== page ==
Nathan Gerbe was brought in via free agency by the New York Rangers this offseason as a cheap commodity with upside. As the preseason rapidly approaches, the roster spots seem to get harder to come by, but Gerbe could end up being a great value find for New York, as he plays head coach Alain Vigneault’s quick and skilled style, while also playing with a bit of a chip on his shoulder. There is nowhere near a guarantee that Gerbe makes the club; however, his wealth of tools, like speed, penalty-killing and offensive flair make him an attractive candidate to re-shape the Rangers’ bottom six.
Gerbe is a small forward. At 5 feet 4 inches with only 178 pounds behind him, he isn’t exactly going to intimidate someone physically. But that’s ok because the crux of his game centers on his speed and ability with the puck. There’s no doubt that there’s some skill in his game, and this is an attribute that the Rangers fourth line lacked far too often last season. Having a forward with great hands can give New York a different look when they have opportunities.
Something to Prove
Gerbe is coming in off a down season. Last year he posted only seven points, which were a hefty drop from the 28 he posted the year before. The one-year $600,000 contract should, in theory, force him to put his absolute best effort out on a nightly basis. For him it won’t be all about points; he could help the Rangers on the penalty kill and on the forecheck as well. It also doesn’t hurt that he could play either wing and even center if need be.
A bonus for New York is that Gerbe has the necessary bite to his game to allow him to bounce around the lineup. He will get into corners to battle, and he has a way of bothering the opponent. These are always good guys to have around because they keep everyone else from getting lazy.
My colleague Mark Shiver wrote just a few days before the penning of this post about Gerbe and praised his work ethic. One segment that stood out to me, in particular, was his closing statement about the athlete:
I believe that even though the Hurricanes have moved on, and that Gerbe is not a part of their plan, his hustle will be missed. No matter how well or poorly anyone around him played, he was consistently reliable in his intensity.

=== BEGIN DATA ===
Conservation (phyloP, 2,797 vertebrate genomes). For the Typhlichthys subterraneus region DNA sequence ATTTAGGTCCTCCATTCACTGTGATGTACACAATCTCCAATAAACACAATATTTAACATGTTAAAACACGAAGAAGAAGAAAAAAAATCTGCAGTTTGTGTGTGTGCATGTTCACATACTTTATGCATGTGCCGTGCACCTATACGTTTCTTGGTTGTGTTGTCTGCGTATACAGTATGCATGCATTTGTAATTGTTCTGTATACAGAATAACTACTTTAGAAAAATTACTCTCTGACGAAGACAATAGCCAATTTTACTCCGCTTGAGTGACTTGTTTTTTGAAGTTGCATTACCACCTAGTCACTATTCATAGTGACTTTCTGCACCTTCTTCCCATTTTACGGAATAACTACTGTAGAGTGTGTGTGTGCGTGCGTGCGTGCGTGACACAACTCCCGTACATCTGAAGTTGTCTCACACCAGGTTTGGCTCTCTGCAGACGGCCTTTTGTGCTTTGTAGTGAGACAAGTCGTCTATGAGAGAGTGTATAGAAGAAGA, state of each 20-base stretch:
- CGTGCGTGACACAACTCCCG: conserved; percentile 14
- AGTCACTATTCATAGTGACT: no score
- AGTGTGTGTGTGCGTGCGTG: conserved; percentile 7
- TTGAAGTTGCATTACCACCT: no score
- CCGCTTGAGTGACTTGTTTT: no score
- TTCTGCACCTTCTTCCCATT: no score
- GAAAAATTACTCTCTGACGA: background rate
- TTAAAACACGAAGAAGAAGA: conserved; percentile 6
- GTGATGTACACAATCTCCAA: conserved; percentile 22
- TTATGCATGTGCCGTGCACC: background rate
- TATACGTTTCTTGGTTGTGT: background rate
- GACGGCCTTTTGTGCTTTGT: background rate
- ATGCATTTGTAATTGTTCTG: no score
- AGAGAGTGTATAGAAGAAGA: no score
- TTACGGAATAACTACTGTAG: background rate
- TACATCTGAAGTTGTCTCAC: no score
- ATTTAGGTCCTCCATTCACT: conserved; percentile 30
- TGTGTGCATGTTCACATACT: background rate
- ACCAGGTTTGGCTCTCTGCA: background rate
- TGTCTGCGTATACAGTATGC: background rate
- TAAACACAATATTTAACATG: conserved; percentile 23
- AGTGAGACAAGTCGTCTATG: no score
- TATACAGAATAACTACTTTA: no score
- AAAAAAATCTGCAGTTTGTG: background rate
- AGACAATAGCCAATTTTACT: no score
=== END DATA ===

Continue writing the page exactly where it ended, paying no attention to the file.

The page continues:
[See related: Few Grieving that Gerbe is Gone]
Gerbe reminds me a bit of Mats Zuccarello; he has some edge to his game, he plays bigger than he is and he can do some eye-popping things with the puck. As the roster stands now, I suspect that Gerbe would have to be the front runner for the 13th forward spot. He can move anywhere in the lineup, and he’s 29-years-old, so there isn’t much reason to send him to the minors, where other players (potential opponents) like Nicklas Jensen and Marek Hrivik could benefit from the increased playing time.
This will be a tough camp for the smaller forward, as the Rangers have several capable players pushing for very few spots and again he will have to overcome so undesirable odds.
I graduated from Brooklyn College with a B.S. in Broadcast Journalism. Shortly after, I began writing for the Full Tilt Hockey Network, where I still contribute, covering a broad range of topics across the NHL.
I have been contributing to The Hockey Writers since February of this year focusing on the New York Rangers. My articles tend to focus on analysis of players, and possible directions that the organization could go.